Why treat children like hardcore criminals, asks lawyer

Source: FMT News

There must be a better way for the authorities to handle children who commit criminal offences, says Paulsen. Pic from FMT News

PETALING JAYA: Lawyers for Liberty executive director Eric Paulsen has asked why the home ministry is treating children like hardcore criminals by detaining them under the Prevention of Crime Act (Poca) and Security Offences (Special Measures) Act 2012 (Sosma).

He explained that these two laws are too harsh for children and are supposed to be used against serious offenders like terrorists or hardcore criminals.

“This is shocking. Surely there must be a better way for the authorities to handle these children who commit criminal offences. You can charge them under ordinary laws.

“Poca has detention without trial, which means somebody can be locked up for two years and another two years without evidence. It is similar to the Internal Security Act (ISA).

“As for Sosma, even though there is a trial, pending the trial, the child is not able to get bail. This can go on for many years,” he told FMT. Read more

Release all minors detained without trial immediately ― Suaram

Source: The Malay Mail Online

NOVEMBER 7 ― Suara Rakyat Malaysia (Suaram) is shocked by the revelation in Parliament that 142 minors were detained without trial under the Prevention of Crime Act 1959 (Poca) and 17 minors under the Security Offences (Special Measures) Act 2012 (Sosma). Suaram strongly condemns the existence and application of laws that permit detention without trial and demand for the immediate release of all minors detained under Sosma and Poca.

Reflecting on the gruesome allegations of torture and abuse suffered by detainees under Sosma and Poca; and the systematic use of solitary confinement for detainees under Sosma, Suaram is shocked that the Malaysian government consider it necessary for minors to be subjected to detention in these conditions under Sosma and Poca.

The government must provide an immediate answer to the public with regards to the condition of detention these minors are subjected to and provide clear answers as to why it was necessary for these minors to be detained under security provisions and not subjected to trial in the Court for Children outlined in Section 83(1) of the Child Act 2001. Read more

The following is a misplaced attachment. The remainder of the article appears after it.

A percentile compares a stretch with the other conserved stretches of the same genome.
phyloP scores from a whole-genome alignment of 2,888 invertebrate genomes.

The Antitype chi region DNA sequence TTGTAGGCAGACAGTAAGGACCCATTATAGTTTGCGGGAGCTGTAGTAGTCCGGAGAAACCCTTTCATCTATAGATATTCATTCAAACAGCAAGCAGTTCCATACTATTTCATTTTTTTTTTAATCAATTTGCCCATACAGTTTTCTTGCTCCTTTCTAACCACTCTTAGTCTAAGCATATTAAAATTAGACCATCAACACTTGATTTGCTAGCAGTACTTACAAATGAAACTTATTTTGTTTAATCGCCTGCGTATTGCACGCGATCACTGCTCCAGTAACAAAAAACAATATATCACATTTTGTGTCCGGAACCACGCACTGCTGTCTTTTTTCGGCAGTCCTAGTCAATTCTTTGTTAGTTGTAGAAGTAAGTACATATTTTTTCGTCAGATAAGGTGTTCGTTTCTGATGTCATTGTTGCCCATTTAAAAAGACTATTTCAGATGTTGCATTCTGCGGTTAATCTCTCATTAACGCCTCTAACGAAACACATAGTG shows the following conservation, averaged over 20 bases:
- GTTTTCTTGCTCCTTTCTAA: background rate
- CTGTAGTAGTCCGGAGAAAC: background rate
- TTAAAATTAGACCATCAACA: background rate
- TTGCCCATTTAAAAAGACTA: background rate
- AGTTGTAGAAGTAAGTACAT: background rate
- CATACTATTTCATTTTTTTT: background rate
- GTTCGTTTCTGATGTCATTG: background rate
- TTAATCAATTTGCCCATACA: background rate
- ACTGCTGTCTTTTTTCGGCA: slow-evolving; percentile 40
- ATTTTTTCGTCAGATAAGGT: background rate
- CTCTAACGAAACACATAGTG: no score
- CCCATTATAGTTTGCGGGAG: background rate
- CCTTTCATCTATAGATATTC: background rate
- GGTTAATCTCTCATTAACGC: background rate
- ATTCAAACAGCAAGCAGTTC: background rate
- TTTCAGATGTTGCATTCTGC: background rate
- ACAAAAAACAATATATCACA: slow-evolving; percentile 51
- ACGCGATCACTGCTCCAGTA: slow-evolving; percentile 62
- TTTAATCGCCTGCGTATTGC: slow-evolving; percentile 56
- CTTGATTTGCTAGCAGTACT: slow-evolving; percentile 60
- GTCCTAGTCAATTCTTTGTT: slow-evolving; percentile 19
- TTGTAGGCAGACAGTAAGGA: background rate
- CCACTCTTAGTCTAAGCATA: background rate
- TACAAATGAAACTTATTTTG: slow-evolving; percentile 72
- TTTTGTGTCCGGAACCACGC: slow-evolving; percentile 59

159 children among Sosma and Poca detainees, says home minister

Source: The Malay Mail Online

KUALA LUMPUR, Nov 7 ― A total of 159 children were among those detained under the Security Offences (Special Measures) Act 2012 (Sosma), and the Prevention of Crime Act 1959 (Poca), Home Minister Datuk Seri Ahmad Zahid Hamidi said.

In a reply to DAP’s Klang MP Charles Santiago, Zahid said that under the Prevention of Terrorism Act 2015 (Pota) however, no children were detained.

“Seventeen children have been caught since the Security Offences (Special Measures) Act 2012, was gazetted and enforced. As for the Prevention of Crime Act 1959, 142 children were caught, whereas no children were detained under the Prevention of Terrorism Act,” Zahid who is also deputy prime minister said. Read more

From minors to sexual crime victims: Ensuring justice for vulnerable witnesses

Source: The Malay Mail Online

KUALA LUMPUR, July 27 ― For victims of sexual crimes and domestic violence, getting the alleged perpetrators to court is only half the battle. But for many, that is sadly where their journey for justice stops.

WCC president Mariam Lim speaks at the launch of the proceedings of the National Consultation on the Rights of Vulnerable Witnesses in Kuala Lumpur July 26, 2017. — Pictures by Choo Choy May

According to Penang-based advocacy group Women’s Centre for Change (WCC), one of its clients had her husband charged with causing hurt after a domestic violence case. However after her case was postponed 11 times over the course of two years, she just gave up.

Another client admitted to being asked questions that “do not make sense” in court. “I was asked about the crime scene: How many kilometres away? How many centimetres?” she was recorded saying in a video on vulnerable victims, compiled by WCC.

With nearly three decades of experience working with women and children who are victims of sexual assault and domestic violence, WCC revealed that only around a third of victims would ever see the inside of a courtroom, even with police reports lodged.

For the cases that went into court, almost half would result in a discharge not amounting to an acquittal ― many due to the victims themselves dropping out. In the end, fewer than one in 10 would see their perpetrators convicted, WCC said.

“We were shocked at these findings. Not only were the chances of getting a case into court extremely difficult, but to have victims drop out at the pre-trial or the trial stage seemed an appalling travesty in the justice process.

“It was simply unacceptable,” WCC president Mariam Lim said while launching the proceedings of the National Consultation on the Rights of Vulnerable Witnesses here  yesterday. Read more